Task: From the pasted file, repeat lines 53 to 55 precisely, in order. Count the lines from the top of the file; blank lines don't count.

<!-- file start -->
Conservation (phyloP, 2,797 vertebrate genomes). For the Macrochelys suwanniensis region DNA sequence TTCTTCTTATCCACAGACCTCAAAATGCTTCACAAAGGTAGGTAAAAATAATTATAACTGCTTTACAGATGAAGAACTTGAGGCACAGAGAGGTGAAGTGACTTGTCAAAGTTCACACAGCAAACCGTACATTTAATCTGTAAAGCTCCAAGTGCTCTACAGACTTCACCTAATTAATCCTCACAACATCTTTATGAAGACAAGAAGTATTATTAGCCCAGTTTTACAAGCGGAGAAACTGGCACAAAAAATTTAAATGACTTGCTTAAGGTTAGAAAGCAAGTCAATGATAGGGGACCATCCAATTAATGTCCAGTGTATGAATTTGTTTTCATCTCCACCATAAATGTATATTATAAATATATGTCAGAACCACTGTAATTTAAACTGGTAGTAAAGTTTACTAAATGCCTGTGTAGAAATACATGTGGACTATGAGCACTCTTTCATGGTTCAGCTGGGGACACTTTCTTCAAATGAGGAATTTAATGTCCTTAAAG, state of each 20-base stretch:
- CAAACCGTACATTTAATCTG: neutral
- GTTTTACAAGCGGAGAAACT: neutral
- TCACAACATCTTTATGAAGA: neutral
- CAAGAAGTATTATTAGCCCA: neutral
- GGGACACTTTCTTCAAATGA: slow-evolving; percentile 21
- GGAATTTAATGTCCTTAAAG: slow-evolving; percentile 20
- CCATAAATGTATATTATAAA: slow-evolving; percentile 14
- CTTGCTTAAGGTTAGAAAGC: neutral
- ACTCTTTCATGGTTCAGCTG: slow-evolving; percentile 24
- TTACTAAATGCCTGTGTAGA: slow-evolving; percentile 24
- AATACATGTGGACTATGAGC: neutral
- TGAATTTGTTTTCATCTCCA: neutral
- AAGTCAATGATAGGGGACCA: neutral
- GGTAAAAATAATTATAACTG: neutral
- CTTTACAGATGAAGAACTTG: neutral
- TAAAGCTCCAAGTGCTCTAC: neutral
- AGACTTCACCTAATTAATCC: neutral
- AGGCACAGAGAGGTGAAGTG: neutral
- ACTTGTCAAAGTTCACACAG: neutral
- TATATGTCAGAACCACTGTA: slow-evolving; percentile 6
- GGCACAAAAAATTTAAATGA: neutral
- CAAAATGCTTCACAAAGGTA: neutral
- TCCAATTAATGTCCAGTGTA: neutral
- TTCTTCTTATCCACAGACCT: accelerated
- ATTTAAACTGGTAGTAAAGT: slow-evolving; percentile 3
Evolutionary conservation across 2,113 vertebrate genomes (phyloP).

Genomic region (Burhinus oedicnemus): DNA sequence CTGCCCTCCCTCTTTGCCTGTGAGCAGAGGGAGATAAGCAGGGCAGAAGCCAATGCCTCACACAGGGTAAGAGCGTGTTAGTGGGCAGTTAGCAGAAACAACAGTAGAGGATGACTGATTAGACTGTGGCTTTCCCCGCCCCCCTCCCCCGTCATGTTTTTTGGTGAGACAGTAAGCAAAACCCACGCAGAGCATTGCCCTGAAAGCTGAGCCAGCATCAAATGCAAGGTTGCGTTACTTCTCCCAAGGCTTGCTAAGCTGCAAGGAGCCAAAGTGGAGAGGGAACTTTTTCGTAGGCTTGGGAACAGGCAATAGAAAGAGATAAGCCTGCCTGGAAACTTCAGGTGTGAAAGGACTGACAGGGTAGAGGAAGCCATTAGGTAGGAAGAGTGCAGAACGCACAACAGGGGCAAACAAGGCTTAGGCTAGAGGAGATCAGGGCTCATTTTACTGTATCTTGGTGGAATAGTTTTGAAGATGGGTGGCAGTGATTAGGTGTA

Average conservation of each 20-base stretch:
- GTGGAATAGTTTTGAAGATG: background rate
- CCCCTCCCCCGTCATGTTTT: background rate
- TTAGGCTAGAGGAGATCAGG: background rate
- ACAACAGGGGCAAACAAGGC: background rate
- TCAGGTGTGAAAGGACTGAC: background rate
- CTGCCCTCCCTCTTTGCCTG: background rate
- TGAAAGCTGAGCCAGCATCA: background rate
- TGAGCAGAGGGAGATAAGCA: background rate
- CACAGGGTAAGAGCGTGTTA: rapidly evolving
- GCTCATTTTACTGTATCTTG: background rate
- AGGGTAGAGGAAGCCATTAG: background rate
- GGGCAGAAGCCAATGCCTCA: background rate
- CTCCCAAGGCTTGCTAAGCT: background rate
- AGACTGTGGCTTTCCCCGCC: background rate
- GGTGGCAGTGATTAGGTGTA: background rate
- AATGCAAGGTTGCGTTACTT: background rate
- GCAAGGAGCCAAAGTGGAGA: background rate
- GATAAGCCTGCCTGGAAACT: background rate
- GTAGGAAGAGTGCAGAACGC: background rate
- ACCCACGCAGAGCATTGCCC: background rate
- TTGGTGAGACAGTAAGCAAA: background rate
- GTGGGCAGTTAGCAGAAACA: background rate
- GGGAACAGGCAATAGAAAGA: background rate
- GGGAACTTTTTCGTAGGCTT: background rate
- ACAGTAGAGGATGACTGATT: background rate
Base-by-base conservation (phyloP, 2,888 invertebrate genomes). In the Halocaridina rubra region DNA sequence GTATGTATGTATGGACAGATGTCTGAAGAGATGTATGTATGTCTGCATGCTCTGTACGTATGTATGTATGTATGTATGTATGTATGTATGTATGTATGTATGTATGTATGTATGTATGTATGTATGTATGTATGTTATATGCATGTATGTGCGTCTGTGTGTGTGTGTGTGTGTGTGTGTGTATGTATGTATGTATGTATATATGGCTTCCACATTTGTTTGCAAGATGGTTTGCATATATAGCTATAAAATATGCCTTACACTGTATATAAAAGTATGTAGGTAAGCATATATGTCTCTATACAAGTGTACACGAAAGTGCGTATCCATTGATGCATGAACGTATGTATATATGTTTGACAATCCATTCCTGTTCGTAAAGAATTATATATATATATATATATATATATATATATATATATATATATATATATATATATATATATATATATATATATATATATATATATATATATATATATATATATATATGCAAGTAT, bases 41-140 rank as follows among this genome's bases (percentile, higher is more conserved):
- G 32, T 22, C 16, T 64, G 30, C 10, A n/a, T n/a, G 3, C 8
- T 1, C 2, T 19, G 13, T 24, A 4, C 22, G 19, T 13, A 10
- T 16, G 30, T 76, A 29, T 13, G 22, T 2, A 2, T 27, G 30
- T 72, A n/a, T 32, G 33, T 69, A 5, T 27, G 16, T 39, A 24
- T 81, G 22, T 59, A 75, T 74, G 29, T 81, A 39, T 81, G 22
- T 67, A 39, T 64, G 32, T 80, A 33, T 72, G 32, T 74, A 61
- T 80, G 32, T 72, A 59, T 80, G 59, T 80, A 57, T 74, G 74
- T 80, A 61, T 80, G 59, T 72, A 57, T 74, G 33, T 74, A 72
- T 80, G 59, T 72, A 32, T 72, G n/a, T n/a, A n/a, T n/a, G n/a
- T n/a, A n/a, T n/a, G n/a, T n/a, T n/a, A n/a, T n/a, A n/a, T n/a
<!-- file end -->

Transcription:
- GGGAACTTTTTCGTAGGCTT: background rate
- ACAGTAGAGGATGACTGATT: background rate
Base-by-base conservation (phyloP, 2,888 invertebrate genomes). In the Halocaridina rubra region DNA sequence GTATGTATGTATGGACAGATGTCTGAAGAGATGTATGTATGTCTGCATGCTCTGTACGTATGTATGTATGTATGTATGTATGTATGTATGTATGTATGTATGTATGTATGTATGTATGTATGTATGTATGTATGTTATATGCATGTATGTGCGTCTGTGTGTGTGTGTGTGTGTGTGTGTGTATGTATGTATGTATGTATATATGGCTTCCACATTTGTTTGCAAGATGGTTTGCATATATAGCTATAAAATATGCCTTACACTGTATATAAAAGTATGTAGGTAAGCATATATGTCTCTATACAAGTGTACACGAAAGTGCGTATCCATTGATGCATGAACGTATGTATATATGTTTGACAATCCATTCCTGTTCGTAAAGAATTATATATATATATATATATATATATATATATATATATATATATATATATATATATATATATATATATATATATATATATATATATATATATATATATATATATATATGCAAGTAT, bases 41-140 rank as follows among this genome's bases (percentile, higher is more conserved):